Growing up with Hep C colors the world very differently. Because I knew early, I avoided alcohol from the get-go. I’d like to think it allowed my liver to keep going to thirty. My biggest fear wasn’t dying, but accidentally infecting someone else. Over time I found my paranoia getting the better of me. I abhorred physical contact, because it added to the layered stress of social interaction. Having notified the school of my condition I was kept out of PE. I wasn’t shy about the topic, and the stigma merely fueled my rebellious teenage self. I clung to that rage, it felt justified, but often when we’re young we misidentify the real emotions at play.
The treatments to me, looked like hell, having personally watched my mother take the non-pegylated interferon. But I knew that it was the only way out, my hope was that someday the treatments might not be so bad. (I’m glad to say that modern day treatments as oral pills, with minimal side effects are a walk in the park by comparison, having taken three of the old and three of the new.) My rage pushed me through rough moments, it wasn’t a will to live, but my reluctance to die that moved me forward. By 18, by the time I was eligible for treatments I wasn’t sure when I should start. (Thankfully now they have treatments for children too!)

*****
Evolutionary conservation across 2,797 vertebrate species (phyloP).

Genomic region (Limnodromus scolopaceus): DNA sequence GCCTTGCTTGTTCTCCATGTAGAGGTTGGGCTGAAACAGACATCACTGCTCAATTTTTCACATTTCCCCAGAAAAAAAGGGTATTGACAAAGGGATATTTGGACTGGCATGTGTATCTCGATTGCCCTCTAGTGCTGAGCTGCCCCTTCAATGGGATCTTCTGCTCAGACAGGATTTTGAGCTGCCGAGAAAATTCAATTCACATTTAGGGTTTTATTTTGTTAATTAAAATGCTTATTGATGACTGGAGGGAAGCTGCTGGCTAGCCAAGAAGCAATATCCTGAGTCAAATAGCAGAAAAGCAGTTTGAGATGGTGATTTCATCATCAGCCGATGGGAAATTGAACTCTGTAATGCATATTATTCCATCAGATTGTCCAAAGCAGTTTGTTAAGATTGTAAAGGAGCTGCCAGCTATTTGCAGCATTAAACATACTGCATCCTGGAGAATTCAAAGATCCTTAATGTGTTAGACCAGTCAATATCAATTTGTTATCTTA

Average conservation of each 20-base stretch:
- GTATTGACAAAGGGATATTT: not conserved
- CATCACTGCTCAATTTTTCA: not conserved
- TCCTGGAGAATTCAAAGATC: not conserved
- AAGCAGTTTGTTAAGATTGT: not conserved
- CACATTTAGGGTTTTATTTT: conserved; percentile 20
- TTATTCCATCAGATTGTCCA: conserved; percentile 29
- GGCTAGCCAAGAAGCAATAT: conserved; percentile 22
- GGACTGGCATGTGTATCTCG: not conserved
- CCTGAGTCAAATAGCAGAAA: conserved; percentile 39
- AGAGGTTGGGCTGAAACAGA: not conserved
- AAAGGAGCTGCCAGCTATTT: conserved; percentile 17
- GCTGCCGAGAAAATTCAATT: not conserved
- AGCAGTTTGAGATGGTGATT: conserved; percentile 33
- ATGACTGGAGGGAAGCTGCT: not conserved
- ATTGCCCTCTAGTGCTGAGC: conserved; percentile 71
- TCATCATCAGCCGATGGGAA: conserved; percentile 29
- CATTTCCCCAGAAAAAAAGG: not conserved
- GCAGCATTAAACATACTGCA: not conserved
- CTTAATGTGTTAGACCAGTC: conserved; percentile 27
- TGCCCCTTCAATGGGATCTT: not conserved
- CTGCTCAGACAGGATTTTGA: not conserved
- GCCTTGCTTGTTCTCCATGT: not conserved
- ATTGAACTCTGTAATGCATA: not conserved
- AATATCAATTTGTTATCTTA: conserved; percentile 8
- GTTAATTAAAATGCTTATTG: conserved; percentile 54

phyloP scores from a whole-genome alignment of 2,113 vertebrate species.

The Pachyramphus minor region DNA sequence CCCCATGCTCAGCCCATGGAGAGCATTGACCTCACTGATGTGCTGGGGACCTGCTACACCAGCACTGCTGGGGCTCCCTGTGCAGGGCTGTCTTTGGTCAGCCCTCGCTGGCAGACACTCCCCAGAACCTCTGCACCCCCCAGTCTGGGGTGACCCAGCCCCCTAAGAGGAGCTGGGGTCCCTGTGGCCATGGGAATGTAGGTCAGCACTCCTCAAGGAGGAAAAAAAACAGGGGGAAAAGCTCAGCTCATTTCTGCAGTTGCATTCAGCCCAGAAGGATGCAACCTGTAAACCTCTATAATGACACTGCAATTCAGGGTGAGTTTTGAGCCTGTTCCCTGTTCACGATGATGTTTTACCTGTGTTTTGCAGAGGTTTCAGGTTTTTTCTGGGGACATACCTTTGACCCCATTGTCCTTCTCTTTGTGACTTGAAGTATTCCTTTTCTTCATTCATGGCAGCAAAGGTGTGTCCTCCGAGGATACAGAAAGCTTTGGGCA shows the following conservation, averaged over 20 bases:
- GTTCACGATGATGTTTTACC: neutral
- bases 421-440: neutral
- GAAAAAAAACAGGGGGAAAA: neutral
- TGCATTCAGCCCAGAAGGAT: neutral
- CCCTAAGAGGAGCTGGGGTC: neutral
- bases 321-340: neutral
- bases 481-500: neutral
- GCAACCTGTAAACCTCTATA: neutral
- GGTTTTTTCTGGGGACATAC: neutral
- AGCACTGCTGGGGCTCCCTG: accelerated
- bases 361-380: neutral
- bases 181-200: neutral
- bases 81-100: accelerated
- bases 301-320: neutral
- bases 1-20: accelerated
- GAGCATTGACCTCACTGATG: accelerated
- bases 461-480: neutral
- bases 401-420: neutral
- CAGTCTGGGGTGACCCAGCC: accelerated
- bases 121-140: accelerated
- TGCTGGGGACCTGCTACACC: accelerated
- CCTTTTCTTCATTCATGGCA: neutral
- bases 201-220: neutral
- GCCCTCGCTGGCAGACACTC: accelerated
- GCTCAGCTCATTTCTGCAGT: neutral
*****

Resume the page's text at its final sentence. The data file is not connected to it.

But the rage pushed me forward, I developed a notion that I would largely be unable to control how I lived, so I should control how I died. I knew that at some point liver disease would take away large portions of my life, so I did everything I could to mitigate it. I worked out, ate relatively healthy, fostered life-long friendships and developed a healthy emotional state. When the symptoms began piling up, I turned to my rage, it had outlived its usefulness. I knew that in the coming years I would be weaker in every way, and rage could get the better of me. So I broke it down, through writing. In writing, emotions could be separated, I could take the sadness and stillness from my rage. I could take out the Joy from vengeance. And the fury faded when I stopped focusing on the problems and started focusing on solutions.
I’d stoked a fire within, I’d focused my idea of vengeance on the virus and gotten nowhere. So it was time to do more. I found my salvation in advocating for others like myself with Hep C, and talking about it. It was odd to me at first, that what was a problem when I was younger had become a solution with age, but sometimes in life, when rage colors our gaze we should seek to see the world without it.